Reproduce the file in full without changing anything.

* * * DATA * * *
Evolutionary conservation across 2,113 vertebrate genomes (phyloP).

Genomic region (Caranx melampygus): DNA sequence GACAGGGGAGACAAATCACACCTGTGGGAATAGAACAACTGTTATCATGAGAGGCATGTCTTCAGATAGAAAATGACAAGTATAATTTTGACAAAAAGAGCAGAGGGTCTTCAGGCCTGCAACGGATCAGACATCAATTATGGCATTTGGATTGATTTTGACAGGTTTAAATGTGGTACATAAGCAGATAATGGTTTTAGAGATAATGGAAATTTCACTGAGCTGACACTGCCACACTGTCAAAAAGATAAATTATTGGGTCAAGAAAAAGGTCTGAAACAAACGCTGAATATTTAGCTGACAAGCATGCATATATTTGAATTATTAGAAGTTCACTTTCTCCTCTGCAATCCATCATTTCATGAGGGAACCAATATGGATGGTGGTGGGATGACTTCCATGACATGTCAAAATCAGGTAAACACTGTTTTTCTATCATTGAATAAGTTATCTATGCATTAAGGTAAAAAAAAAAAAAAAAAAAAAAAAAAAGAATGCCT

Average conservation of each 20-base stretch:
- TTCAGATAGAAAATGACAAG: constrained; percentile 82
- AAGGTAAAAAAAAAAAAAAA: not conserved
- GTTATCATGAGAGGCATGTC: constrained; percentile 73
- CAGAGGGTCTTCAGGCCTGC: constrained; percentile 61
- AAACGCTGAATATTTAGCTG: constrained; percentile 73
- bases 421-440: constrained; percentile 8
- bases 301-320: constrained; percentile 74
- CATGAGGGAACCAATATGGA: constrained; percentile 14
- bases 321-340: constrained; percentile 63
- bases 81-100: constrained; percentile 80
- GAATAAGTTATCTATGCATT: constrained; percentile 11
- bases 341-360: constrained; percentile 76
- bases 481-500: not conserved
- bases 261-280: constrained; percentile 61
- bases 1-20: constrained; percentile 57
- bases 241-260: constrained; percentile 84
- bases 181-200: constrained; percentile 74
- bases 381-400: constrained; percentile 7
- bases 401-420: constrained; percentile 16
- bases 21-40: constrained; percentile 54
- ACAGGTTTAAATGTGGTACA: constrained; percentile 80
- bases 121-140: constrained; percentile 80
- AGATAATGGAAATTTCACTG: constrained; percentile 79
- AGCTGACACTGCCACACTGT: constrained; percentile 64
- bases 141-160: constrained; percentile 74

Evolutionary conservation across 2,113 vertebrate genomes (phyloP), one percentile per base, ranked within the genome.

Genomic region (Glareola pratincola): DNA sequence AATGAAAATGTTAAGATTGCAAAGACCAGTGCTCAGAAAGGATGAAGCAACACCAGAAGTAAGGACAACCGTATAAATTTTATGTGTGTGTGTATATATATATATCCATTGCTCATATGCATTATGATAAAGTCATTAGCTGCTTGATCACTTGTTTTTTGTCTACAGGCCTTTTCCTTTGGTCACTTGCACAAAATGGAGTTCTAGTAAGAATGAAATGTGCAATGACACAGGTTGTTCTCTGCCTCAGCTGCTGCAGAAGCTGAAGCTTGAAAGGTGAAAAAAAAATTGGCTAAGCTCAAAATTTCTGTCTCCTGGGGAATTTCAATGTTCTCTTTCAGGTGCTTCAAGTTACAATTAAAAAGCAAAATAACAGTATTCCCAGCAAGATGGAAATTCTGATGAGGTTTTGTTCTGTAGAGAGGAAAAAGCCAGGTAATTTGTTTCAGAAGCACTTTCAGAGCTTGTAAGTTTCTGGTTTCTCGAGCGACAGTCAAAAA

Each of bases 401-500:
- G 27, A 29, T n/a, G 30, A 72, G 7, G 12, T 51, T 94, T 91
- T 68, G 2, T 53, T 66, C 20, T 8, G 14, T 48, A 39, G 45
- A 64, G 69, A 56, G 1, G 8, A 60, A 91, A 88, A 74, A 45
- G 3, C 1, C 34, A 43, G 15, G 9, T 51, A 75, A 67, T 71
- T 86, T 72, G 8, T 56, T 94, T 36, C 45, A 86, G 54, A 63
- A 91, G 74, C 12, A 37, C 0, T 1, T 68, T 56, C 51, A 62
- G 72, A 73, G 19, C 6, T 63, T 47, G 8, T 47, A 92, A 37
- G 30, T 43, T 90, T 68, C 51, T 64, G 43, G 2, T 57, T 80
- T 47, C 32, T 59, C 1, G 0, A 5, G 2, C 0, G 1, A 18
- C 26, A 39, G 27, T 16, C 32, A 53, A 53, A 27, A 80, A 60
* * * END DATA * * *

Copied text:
Evolutionary conservation across 2,113 vertebrate genomes (phyloP).

Genomic region (Caranx melampygus): DNA sequence GACAGGGGAGACAAATCACACCTGTGGGAATAGAACAACTGTTATCATGAGAGGCATGTCTTCAGATAGAAAATGACAAGTATAATTTTGACAAAAAGAGCAGAGGGTCTTCAGGCCTGCAACGGATCAGACATCAATTATGGCATTTGGATTGATTTTGACAGGTTTAAATGTGGTACATAAGCAGATAATGGTTTTAGAGATAATGGAAATTTCACTGAGCTGACACTGCCACACTGTCAAAAAGATAAATTATTGGGTCAAGAAAAAGGTCTGAAACAAACGCTGAATATTTAGCTGACAAGCATGCATATATTTGAATTATTAGAAGTTCACTTTCTCCTCTGCAATCCATCATTTCATGAGGGAACCAATATGGATGGTGGTGGGATGACTTCCATGACATGTCAAAATCAGGTAAACACTGTTTTTCTATCATTGAATAAGTTATCTATGCATTAAGGTAAAAAAAAAAAAAAAAAAAAAAAAAAAGAATGCCT

Average conservation of each 20-base stretch:
- TTCAGATAGAAAATGACAAG: constrained; percentile 82
- AAGGTAAAAAAAAAAAAAAA: not conserved
- GTTATCATGAGAGGCATGTC: constrained; percentile 73
- CAGAGGGTCTTCAGGCCTGC: constrained; percentile 61
- AAACGCTGAATATTTAGCTG: constrained; percentile 73
- bases 421-440: constrained; percentile 8
- bases 301-320: constrained; percentile 74
- CATGAGGGAACCAATATGGA: constrained; percentile 14
- bases 321-340: constrained; percentile 63
- bases 81-100: constrained; percentile 80
- GAATAAGTTATCTATGCATT: constrained; percentile 11
- bases 341-360: constrained; percentile 76
- bases 481-500: not conserved
- bases 261-280: constrained; percentile 61
- bases 1-20: constrained; percentile 57
- bases 241-260: constrained; percentile 84
- bases 181-200: constrained; percentile 74
- bases 381-400: constrained; percentile 7
- bases 401-420: constrained; percentile 16
- bases 21-40: constrained; percentile 54
- ACAGGTTTAAATGTGGTACA: constrained; percentile 80
- bases 121-140: constrained; percentile 80
- AGATAATGGAAATTTCACTG: constrained; percentile 79
- AGCTGACACTGCCACACTGT: constrained; percentile 64
- bases 141-160: constrained; percentile 74

Evolutionary conservation across 2,113 vertebrate genomes (phyloP), one percentile per base, ranked within the genome.

Genomic region (Glareola pratincola): DNA sequence AATGAAAATGTTAAGATTGCAAAGACCAGTGCTCAGAAAGGATGAAGCAACACCAGAAGTAAGGACAACCGTATAAATTTTATGTGTGTGTGTATATATATATATCCATTGCTCATATGCATTATGATAAAGTCATTAGCTGCTTGATCACTTGTTTTTTGTCTACAGGCCTTTTCCTTTGGTCACTTGCACAAAATGGAGTTCTAGTAAGAATGAAATGTGCAATGACACAGGTTGTTCTCTGCCTCAGCTGCTGCAGAAGCTGAAGCTTGAAAGGTGAAAAAAAAATTGGCTAAGCTCAAAATTTCTGTCTCCTGGGGAATTTCAATGTTCTCTTTCAGGTGCTTCAAGTTACAATTAAAAAGCAAAATAACAGTATTCCCAGCAAGATGGAAATTCTGATGAGGTTTTGTTCTGTAGAGAGGAAAAAGCCAGGTAATTTGTTTCAGAAGCACTTTCAGAGCTTGTAAGTTTCTGGTTTCTCGAGCGACAGTCAAAAA

Each of bases 401-500:
- G 27, A 29, T n/a, G 30, A 72, G 7, G 12, T 51, T 94, T 91
- T 68, G 2, T 53, T 66, C 20, T 8, G 14, T 48, A 39, G 45
- A 64, G 69, A 56, G 1, G 8, A 60, A 91, A 88, A 74, A 45
- G 3, C 1, C 34, A 43, G 15, G 9, T 51, A 75, A 67, T 71
- T 86, T 72, G 8, T 56, T 94, T 36, C 45, A 86, G 54, A 63
- A 91, G 74, C 12, A 37, C 0, T 1, T 68, T 56, C 51, A 62
- G 72, A 73, G 19, C 6, T 63, T 47, G 8, T 47, A 92, A 37
- G 30, T 43, T 90, T 68, C 51, T 64, G 43, G 2, T 57, T 80
- T 47, C 32, T 59, C 1, G 0, A 5, G 2, C 0, G 1, A 18
- C 26, A 39, G 27, T 16, C 32, A 53, A 53, A 27, A 80, A 60